An injunction against the City of Reno is sought by a small business alleging the city is threatening to shut off its sewer service. Mary and Matt Speth, trustees of the Theresa Frisch Trust, own an office building—the Frisch house—near the proposed Kimpton high-rise building on the Truckee River in downtown Reno.
They sued the city in August and are asking Nevada’s federal district court for a preliminary injunction preventing the city from cutting off sewer service to the house.
“The City is using the threat of cutting off sewer service at the Frisch House to attempt to force the Plaintiffs to allow a physical invasion of their property without just compensation and without complying with the laws surrounding the taking of private property for public use as required by [state law],” the Speths alleged.
The sewer lateral is on the Speth property, and the city proposes to add about 81 feet to it on a different part of the property, court documents note. Before September of last year, Mary said that she and her brother Matt were unaware of any problems with the sewer line.
“Because of the size and location of the Reno Kimpton, the City’s current sewer main that serves the Frisch House and the Reno Kimpton will need to be either moved or abandoned,” they alleged in a court document. “[Kimpton developer] CAI [Investments] informed the City that the sewer line needed to be rerouted to accommodate the requirements of a modern high-rise. In reply, the City directed CAI to install its own new sewer line and bear the cost, as required by the City’s code.”
Speth said the city is footing the bill for the project to CAI Investments’ benefit, and the city threatened to shut off sewer service if it was not allowed to come onto the Speth property.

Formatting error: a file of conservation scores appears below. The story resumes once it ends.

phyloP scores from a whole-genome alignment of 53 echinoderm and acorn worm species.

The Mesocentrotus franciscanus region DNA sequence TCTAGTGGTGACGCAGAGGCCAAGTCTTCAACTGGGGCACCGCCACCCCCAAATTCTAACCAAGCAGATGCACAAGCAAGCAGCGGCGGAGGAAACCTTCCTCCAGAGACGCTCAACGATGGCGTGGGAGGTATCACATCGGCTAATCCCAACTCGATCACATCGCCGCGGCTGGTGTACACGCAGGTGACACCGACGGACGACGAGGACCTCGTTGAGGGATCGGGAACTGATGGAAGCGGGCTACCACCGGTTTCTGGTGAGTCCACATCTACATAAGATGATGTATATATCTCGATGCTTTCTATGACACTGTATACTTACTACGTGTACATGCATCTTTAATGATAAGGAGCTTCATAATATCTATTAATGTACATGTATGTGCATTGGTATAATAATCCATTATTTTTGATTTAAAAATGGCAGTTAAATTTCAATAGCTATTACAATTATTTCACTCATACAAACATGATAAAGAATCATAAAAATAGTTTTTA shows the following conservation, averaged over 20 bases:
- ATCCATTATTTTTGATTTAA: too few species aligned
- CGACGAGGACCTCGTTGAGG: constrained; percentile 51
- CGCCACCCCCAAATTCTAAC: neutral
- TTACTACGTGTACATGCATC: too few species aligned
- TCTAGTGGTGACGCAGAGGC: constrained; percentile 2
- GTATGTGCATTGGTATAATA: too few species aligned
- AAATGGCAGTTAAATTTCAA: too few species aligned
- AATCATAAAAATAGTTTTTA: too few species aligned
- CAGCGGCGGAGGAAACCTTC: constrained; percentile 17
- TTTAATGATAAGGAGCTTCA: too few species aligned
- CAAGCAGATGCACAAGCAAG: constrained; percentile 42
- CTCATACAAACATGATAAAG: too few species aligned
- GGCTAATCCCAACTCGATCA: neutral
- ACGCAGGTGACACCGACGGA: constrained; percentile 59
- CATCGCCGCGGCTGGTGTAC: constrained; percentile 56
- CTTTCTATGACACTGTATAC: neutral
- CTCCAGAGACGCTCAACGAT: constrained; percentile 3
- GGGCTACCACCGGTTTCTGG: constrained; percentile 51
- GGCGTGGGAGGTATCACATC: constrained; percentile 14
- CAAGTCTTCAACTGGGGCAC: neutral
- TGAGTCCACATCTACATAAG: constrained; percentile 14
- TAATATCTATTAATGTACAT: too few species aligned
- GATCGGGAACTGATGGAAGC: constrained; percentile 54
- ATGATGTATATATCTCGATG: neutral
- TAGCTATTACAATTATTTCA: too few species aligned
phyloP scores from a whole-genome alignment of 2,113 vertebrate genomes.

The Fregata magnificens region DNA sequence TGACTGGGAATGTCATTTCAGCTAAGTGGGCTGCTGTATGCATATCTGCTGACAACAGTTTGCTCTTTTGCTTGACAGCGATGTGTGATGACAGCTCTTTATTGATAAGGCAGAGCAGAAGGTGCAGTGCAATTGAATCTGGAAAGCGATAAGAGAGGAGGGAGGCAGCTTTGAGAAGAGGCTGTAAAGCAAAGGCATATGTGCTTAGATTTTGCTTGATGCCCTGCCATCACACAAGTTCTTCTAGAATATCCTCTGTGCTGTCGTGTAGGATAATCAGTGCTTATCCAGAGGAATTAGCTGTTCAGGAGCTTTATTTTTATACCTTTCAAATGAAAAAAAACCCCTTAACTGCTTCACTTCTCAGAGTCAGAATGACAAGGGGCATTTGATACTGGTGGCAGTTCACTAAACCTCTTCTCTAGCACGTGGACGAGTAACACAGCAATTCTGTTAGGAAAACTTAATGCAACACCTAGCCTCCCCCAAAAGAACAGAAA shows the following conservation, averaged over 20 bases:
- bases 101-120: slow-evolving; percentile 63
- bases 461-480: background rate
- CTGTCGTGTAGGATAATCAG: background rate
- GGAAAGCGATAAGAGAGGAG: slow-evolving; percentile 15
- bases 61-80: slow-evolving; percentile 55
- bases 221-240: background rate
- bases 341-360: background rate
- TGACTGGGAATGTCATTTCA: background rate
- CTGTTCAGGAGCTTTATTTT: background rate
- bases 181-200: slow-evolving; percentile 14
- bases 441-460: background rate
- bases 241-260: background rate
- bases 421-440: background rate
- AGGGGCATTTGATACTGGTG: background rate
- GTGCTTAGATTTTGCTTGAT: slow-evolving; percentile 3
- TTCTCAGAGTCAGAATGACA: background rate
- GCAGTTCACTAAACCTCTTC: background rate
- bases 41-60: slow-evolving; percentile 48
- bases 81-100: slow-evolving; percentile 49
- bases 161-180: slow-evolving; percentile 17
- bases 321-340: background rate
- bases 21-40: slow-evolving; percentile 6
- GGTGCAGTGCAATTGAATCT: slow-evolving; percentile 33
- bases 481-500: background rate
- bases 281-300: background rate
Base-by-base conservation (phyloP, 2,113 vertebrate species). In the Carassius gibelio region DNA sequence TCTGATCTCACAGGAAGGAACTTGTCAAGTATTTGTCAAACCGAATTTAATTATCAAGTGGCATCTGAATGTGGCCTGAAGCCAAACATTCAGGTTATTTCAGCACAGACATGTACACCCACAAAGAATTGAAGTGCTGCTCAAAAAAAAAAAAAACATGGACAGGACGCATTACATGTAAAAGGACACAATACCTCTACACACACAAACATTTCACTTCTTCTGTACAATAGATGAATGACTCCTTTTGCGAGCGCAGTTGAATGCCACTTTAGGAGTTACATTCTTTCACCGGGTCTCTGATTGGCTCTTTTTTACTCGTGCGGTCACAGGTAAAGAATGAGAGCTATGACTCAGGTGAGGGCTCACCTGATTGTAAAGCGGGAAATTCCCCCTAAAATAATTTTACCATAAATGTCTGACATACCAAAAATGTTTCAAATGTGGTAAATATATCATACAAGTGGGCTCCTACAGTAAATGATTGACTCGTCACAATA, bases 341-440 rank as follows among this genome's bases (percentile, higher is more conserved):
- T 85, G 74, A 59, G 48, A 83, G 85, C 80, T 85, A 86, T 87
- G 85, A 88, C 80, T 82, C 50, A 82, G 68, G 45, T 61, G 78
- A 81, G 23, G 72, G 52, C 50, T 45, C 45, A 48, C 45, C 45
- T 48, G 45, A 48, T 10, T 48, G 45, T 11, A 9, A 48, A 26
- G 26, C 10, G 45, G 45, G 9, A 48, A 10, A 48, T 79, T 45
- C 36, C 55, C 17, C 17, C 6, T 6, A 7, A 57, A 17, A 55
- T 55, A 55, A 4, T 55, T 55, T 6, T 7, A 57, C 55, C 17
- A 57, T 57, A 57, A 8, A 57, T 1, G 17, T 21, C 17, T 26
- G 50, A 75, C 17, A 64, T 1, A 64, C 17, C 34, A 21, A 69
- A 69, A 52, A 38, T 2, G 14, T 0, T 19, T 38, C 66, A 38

“[A] July 12, 2023, letter from the City states that without the installation of the new private sewer lateral connecting the Frisch House to a new sewer main, the Frisch House would lose its sewer service and couldn’t be occupied, and that the work would take approximately three weeks to complete,” she said.
The city needs to follow its own rules, which indicate a sewer shutoff would have to go through a specific process, including a hearing before the city council, the Speths allege. City Attorney Karl Hall wrote in a July letter that without permission to do the project, sewer service to the Frisch house would end because the sewer main “is being abandoned on September 1.”
‘Time is of the essence’
The city has denied wrongdoing. City officials said the city is offering to pay the Speths for a new sewer line for the Frisch house. Mary said, however, a letter from Assistant Public Works Director Khalil Wilson only gave her two options—the city will replace the sewer line, or the Speths have to do it.
“The private sewer lateral on your Client’s property needs to be relocated to connect to the new main,” Hall wrote in July. “Thus, time is of the essence for your Client to sign the permission to enter and construct. Without this new private lateral installed by the City’s contractor, 247 Court Street will not have sewer service and thus will not be able to occupy the property.”
The Speths hired attorney Luke Busby to prevent the city from moving forward with the project. (Disclosure: Busby represents This Is Reno in public records lawsuits, two of which are against the City of Reno. Busby would not comment on this case.)
However, in a later court filing, Hall said, “Nothing is being taken from Plaintiff. Plaintiff will not lose its service. In fact … the City tried to give the Plaintiff a valuable benefit—by footing the bill to connect Plaintiff to a new sewer main.”